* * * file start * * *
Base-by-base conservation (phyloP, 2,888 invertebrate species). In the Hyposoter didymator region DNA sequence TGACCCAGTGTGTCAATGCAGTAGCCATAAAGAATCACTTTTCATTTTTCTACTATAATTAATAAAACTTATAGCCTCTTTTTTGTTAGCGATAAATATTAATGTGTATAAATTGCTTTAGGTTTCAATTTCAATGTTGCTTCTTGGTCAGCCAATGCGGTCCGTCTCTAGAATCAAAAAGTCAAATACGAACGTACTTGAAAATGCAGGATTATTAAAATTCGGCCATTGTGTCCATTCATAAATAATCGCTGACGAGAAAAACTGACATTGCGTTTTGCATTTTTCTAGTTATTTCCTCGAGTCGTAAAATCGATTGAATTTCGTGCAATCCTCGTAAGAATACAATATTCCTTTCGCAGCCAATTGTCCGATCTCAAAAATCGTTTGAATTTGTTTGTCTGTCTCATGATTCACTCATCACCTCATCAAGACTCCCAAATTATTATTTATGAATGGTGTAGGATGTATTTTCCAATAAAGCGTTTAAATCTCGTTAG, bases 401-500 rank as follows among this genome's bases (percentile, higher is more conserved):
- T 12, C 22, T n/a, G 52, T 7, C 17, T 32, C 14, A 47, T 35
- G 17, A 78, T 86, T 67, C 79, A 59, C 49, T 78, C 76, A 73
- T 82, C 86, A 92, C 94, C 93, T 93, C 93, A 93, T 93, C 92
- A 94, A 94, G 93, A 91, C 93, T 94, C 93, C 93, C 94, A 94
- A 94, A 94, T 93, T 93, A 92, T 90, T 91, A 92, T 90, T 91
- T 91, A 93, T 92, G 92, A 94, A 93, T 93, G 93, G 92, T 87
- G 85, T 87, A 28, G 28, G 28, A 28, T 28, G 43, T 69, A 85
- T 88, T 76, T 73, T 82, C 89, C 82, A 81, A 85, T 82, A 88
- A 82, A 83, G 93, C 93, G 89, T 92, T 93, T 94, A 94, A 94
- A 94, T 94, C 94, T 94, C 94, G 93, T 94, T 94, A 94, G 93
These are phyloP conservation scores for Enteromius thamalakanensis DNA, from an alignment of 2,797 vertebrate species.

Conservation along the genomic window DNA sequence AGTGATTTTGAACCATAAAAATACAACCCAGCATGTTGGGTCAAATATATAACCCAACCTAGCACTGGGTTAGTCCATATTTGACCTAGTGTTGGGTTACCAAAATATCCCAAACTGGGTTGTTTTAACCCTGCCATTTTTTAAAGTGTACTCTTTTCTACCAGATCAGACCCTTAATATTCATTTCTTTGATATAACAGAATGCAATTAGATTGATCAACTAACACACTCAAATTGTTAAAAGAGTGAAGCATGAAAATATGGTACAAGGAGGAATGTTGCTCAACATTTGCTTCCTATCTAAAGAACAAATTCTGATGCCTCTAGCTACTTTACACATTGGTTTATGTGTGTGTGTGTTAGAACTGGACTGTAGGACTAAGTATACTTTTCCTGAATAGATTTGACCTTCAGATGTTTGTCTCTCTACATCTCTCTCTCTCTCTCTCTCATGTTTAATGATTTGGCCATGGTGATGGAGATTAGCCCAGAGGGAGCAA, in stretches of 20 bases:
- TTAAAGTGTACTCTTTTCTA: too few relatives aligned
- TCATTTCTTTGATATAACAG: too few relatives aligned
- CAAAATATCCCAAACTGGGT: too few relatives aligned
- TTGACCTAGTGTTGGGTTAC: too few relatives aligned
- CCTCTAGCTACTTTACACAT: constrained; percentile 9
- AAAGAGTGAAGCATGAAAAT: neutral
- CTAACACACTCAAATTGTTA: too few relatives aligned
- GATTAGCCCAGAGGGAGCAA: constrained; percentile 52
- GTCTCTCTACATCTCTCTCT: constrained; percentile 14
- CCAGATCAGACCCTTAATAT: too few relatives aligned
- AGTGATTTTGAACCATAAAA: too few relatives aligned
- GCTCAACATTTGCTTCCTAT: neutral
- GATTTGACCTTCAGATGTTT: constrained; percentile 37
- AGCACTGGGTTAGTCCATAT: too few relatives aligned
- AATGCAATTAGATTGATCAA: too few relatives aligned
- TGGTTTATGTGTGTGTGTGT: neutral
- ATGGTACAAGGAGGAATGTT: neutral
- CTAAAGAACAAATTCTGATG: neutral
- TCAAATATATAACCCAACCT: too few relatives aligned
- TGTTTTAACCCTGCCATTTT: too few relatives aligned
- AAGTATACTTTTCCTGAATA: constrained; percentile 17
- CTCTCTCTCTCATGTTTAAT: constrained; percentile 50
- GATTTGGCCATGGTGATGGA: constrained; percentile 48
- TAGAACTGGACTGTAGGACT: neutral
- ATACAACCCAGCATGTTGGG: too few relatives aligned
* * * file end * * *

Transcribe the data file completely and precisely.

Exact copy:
Base-by-base conservation (phyloP, 2,888 invertebrate species). In the Hyposoter didymator region DNA sequence TGACCCAGTGTGTCAATGCAGTAGCCATAAAGAATCACTTTTCATTTTTCTACTATAATTAATAAAACTTATAGCCTCTTTTTTGTTAGCGATAAATATTAATGTGTATAAATTGCTTTAGGTTTCAATTTCAATGTTGCTTCTTGGTCAGCCAATGCGGTCCGTCTCTAGAATCAAAAAGTCAAATACGAACGTACTTGAAAATGCAGGATTATTAAAATTCGGCCATTGTGTCCATTCATAAATAATCGCTGACGAGAAAAACTGACATTGCGTTTTGCATTTTTCTAGTTATTTCCTCGAGTCGTAAAATCGATTGAATTTCGTGCAATCCTCGTAAGAATACAATATTCCTTTCGCAGCCAATTGTCCGATCTCAAAAATCGTTTGAATTTGTTTGTCTGTCTCATGATTCACTCATCACCTCATCAAGACTCCCAAATTATTATTTATGAATGGTGTAGGATGTATTTTCCAATAAAGCGTTTAAATCTCGTTAG, bases 401-500 rank as follows among this genome's bases (percentile, higher is more conserved):
- T 12, C 22, T n/a, G 52, T 7, C 17, T 32, C 14, A 47, T 35
- G 17, A 78, T 86, T 67, C 79, A 59, C 49, T 78, C 76, A 73
- T 82, C 86, A 92, C 94, C 93, T 93, C 93, A 93, T 93, C 92
- A 94, A 94, G 93, A 91, C 93, T 94, C 93, C 93, C 94, A 94
- A 94, A 94, T 93, T 93, A 92, T 90, T 91, A 92, T 90, T 91
- T 91, A 93, T 92, G 92, A 94, A 93, T 93, G 93, G 92, T 87
- G 85, T 87, A 28, G 28, G 28, A 28, T 28, G 43, T 69, A 85
- T 88, T 76, T 73, T 82, C 89, C 82, A 81, A 85, T 82, A 88
- A 82, A 83, G 93, C 93, G 89, T 92, T 93, T 94, A 94, A 94
- A 94, T 94, C 94, T 94, C 94, G 93, T 94, T 94, A 94, G 93
These are phyloP conservation scores for Enteromius thamalakanensis DNA, from an alignment of 2,797 vertebrate species.

Conservation along the genomic window DNA sequence AGTGATTTTGAACCATAAAAATACAACCCAGCATGTTGGGTCAAATATATAACCCAACCTAGCACTGGGTTAGTCCATATTTGACCTAGTGTTGGGTTACCAAAATATCCCAAACTGGGTTGTTTTAACCCTGCCATTTTTTAAAGTGTACTCTTTTCTACCAGATCAGACCCTTAATATTCATTTCTTTGATATAACAGAATGCAATTAGATTGATCAACTAACACACTCAAATTGTTAAAAGAGTGAAGCATGAAAATATGGTACAAGGAGGAATGTTGCTCAACATTTGCTTCCTATCTAAAGAACAAATTCTGATGCCTCTAGCTACTTTACACATTGGTTTATGTGTGTGTGTGTTAGAACTGGACTGTAGGACTAAGTATACTTTTCCTGAATAGATTTGACCTTCAGATGTTTGTCTCTCTACATCTCTCTCTCTCTCTCTCTCATGTTTAATGATTTGGCCATGGTGATGGAGATTAGCCCAGAGGGAGCAA, in stretches of 20 bases:
- TTAAAGTGTACTCTTTTCTA: too few relatives aligned
- TCATTTCTTTGATATAACAG: too few relatives aligned
- CAAAATATCCCAAACTGGGT: too few relatives aligned
- TTGACCTAGTGTTGGGTTAC: too few relatives aligned
- CCTCTAGCTACTTTACACAT: constrained; percentile 9
- AAAGAGTGAAGCATGAAAAT: neutral
- CTAACACACTCAAATTGTTA: too few relatives aligned
- GATTAGCCCAGAGGGAGCAA: constrained; percentile 52
- GTCTCTCTACATCTCTCTCT: constrained; percentile 14
- CCAGATCAGACCCTTAATAT: too few relatives aligned
- AGTGATTTTGAACCATAAAA: too few relatives aligned
- GCTCAACATTTGCTTCCTAT: neutral
- GATTTGACCTTCAGATGTTT: constrained; percentile 37
- AGCACTGGGTTAGTCCATAT: too few relatives aligned
- AATGCAATTAGATTGATCAA: too few relatives aligned
- TGGTTTATGTGTGTGTGTGT: neutral
- ATGGTACAAGGAGGAATGTT: neutral
- CTAAAGAACAAATTCTGATG: neutral
- TCAAATATATAACCCAACCT: too few relatives aligned
- TGTTTTAACCCTGCCATTTT: too few relatives aligned
- AAGTATACTTTTCCTGAATA: constrained; percentile 17
- CTCTCTCTCTCATGTTTAAT: constrained; percentile 50
- GATTTGGCCATGGTGATGGA: constrained; percentile 48
- TAGAACTGGACTGTAGGACT: neutral
- ATACAACCCAGCATGTTGGG: too few relatives aligned